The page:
Jason Harvey Systems Administrator at Reddit
"Cassandra has been a good piece of software; we’ve had our tribulations with it but in the end it’s been more positive than negative, so we’re pretty happy and looking forward to new features that are on their way."
Jason Harvey Systems Administrator at Reddit

Reddit started out as a place for people to go and post links, find interesting things on the Internet, and share information with other people.  Over the years it has evolved and now we like to say it’s the “front page of the internet”; most of what is happening on the web you’ll find on Reddit. Users will submit links and other users will vote up and down those links, curating the content themselves. In addition to that, you have a huge number of sub-communities called SubReddits that have their own rules and traditions; they are generally specific content focused.

Resilient writes

Some of the nice things about Cassandra, when comparing it to other offerings, is its self-healing feature in terms of read-repair; that was pretty enticing to us when we were first looking at it. If we could do a look-up and something’s behind, then we have a way to get that addressed instead of having to go manually dig it out.reddit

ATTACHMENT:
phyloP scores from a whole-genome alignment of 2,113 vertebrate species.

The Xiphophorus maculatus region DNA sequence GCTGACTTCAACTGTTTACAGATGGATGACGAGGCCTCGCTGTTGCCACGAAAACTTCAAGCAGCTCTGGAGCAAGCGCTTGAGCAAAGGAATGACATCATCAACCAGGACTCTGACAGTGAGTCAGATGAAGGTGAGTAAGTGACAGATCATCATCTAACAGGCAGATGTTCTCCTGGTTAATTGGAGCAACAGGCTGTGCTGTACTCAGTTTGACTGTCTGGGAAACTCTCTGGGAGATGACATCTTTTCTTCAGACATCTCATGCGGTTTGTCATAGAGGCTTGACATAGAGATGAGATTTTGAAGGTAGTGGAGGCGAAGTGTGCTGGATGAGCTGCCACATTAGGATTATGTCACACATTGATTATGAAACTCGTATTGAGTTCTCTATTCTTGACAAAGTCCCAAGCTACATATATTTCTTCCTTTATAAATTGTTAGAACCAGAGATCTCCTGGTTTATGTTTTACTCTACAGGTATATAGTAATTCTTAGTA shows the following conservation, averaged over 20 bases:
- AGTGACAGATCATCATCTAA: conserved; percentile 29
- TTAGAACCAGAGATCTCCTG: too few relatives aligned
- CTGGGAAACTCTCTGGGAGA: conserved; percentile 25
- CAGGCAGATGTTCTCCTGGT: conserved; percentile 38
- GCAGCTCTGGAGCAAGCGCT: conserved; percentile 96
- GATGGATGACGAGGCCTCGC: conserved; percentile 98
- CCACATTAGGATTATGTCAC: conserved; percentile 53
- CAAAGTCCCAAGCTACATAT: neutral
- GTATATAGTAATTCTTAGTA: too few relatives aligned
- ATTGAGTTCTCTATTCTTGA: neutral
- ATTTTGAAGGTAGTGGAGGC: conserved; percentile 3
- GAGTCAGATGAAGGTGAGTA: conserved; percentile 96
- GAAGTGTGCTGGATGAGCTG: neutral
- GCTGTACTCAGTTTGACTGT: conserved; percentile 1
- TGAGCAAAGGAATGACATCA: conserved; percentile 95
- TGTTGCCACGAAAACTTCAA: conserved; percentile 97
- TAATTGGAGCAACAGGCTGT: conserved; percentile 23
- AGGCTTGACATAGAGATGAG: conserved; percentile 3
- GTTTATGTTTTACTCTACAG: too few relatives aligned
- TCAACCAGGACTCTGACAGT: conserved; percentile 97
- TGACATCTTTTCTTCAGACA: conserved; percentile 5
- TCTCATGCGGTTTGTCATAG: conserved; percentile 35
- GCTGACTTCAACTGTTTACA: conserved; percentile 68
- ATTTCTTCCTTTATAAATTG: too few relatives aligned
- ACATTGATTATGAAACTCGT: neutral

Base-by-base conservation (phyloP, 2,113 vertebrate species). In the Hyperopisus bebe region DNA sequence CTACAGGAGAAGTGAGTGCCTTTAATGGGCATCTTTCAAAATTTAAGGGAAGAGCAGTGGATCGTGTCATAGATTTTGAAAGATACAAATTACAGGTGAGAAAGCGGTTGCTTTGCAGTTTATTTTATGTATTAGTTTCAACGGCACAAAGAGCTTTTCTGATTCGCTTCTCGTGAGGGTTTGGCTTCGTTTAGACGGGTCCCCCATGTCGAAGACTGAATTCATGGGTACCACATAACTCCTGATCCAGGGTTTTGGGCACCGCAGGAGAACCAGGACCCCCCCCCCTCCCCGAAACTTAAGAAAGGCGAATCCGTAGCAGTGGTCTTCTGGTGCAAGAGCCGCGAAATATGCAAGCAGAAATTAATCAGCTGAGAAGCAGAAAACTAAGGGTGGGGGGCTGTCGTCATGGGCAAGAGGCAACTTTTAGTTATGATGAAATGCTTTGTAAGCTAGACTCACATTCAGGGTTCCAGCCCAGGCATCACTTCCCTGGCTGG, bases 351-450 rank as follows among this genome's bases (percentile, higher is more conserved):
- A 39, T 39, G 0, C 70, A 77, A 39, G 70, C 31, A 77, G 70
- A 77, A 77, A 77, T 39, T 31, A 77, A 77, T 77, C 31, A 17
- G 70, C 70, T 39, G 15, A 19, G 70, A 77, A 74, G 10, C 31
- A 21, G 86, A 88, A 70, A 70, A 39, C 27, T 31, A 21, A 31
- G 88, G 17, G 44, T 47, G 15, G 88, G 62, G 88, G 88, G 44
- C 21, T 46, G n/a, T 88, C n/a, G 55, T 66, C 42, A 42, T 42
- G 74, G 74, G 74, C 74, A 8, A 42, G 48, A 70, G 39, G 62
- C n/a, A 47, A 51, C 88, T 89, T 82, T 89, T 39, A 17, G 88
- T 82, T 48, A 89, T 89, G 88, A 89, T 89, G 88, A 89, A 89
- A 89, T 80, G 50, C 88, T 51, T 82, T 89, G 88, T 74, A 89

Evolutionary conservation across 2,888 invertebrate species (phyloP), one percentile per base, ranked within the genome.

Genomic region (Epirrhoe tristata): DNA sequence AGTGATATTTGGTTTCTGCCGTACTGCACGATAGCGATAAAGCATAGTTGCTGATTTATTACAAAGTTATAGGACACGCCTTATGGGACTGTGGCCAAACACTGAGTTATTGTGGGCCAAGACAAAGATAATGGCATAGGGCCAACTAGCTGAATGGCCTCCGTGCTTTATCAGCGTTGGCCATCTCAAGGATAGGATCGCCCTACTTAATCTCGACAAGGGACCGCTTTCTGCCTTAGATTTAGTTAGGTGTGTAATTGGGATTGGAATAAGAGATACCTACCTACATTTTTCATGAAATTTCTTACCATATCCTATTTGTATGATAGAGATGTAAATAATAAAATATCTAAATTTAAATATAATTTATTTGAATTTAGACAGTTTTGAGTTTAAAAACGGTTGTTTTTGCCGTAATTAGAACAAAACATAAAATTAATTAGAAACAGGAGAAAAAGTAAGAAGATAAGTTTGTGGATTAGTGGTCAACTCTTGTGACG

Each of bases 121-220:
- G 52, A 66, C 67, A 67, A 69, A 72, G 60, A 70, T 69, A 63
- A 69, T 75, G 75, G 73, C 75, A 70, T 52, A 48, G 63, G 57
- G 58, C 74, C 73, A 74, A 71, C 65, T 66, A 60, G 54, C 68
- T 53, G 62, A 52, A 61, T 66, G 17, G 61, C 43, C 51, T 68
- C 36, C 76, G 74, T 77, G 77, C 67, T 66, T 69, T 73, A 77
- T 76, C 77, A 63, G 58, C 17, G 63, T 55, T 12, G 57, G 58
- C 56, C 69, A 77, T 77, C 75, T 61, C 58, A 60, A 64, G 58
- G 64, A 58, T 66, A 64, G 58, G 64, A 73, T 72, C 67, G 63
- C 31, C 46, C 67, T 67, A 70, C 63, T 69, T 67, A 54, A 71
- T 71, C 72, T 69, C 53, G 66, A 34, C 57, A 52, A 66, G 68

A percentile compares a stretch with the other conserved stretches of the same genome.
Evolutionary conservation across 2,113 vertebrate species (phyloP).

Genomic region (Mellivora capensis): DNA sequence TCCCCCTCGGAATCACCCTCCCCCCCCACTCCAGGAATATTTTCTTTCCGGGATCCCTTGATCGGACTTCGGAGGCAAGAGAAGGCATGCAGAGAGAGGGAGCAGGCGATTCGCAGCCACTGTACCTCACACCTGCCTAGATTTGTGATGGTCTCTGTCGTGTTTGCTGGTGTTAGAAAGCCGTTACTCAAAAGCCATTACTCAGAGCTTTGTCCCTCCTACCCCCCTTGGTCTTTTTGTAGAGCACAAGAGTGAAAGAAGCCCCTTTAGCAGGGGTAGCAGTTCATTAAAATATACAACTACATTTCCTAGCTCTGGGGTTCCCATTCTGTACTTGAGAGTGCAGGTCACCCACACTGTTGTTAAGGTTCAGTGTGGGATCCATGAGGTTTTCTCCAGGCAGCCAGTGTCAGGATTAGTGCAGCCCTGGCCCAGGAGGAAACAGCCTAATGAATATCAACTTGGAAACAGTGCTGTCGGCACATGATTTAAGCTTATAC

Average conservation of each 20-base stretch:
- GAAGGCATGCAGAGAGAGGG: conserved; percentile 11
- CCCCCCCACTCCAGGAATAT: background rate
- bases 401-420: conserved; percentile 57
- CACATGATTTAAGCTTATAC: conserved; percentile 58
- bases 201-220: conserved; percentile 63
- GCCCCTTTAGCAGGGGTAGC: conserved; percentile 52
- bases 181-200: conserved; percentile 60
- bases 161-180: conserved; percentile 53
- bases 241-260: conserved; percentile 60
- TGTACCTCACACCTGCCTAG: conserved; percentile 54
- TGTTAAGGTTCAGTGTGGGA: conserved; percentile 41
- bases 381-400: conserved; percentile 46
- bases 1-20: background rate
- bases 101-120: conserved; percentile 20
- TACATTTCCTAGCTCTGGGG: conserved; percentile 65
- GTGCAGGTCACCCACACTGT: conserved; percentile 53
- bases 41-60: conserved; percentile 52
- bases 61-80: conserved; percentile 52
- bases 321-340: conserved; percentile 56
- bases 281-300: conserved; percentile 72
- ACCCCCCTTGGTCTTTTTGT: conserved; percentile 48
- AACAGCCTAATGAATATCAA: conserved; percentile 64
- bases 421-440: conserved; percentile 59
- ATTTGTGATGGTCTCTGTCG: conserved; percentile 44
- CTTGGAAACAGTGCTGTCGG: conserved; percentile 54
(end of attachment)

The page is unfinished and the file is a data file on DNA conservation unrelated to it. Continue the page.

In the distribution of the data on our PostgreSQL  database we had the single master and that could only let us scale so far, making the horizontal scaling of Cassandra – being able to add nodes and scale out our writes – the largest of backers in the initial decision process.

Back in my day

When we started using Cassandra, we started on version 0.6, which was quite a while ago of course; we were kind of seen as the early adopters. There was a lot of fear on the internet about “why are you guys keeping all this important data in Cassandra” or “where is all this data getting stored.” But we felt pretty strongly about it; there were some hiccups along the way, but the flexibility that we got from Cassandra is probably the biggest reason why we kept on using it.

In times where there were errors, especially in the pre-1.0 versions, we were generally able to recover the data because of Cassandra’s self-healing nature.  If something bad ever did occur in Cassandra, maybe on the software side or even on the hardware side, we were able to recover pretty reasonably, which rarely occurs in other database offerings.  If you’re going to lose a large chunk of data, or something bad happens to some of your data, then you might be down for quite a while during a manual repair.

We started with 0.6 and had gone through each version since then: 0.7, 0.8, 0.9 and then finally to 1.0. For each one, we ran into our own little problems because we were using it so heavily, compared to lot of other people at the time.  Because we were using it in so many different ways, we ran into a lot of use cases that probably a lot of other people didn’t hit so often; that was something pretty unique about us.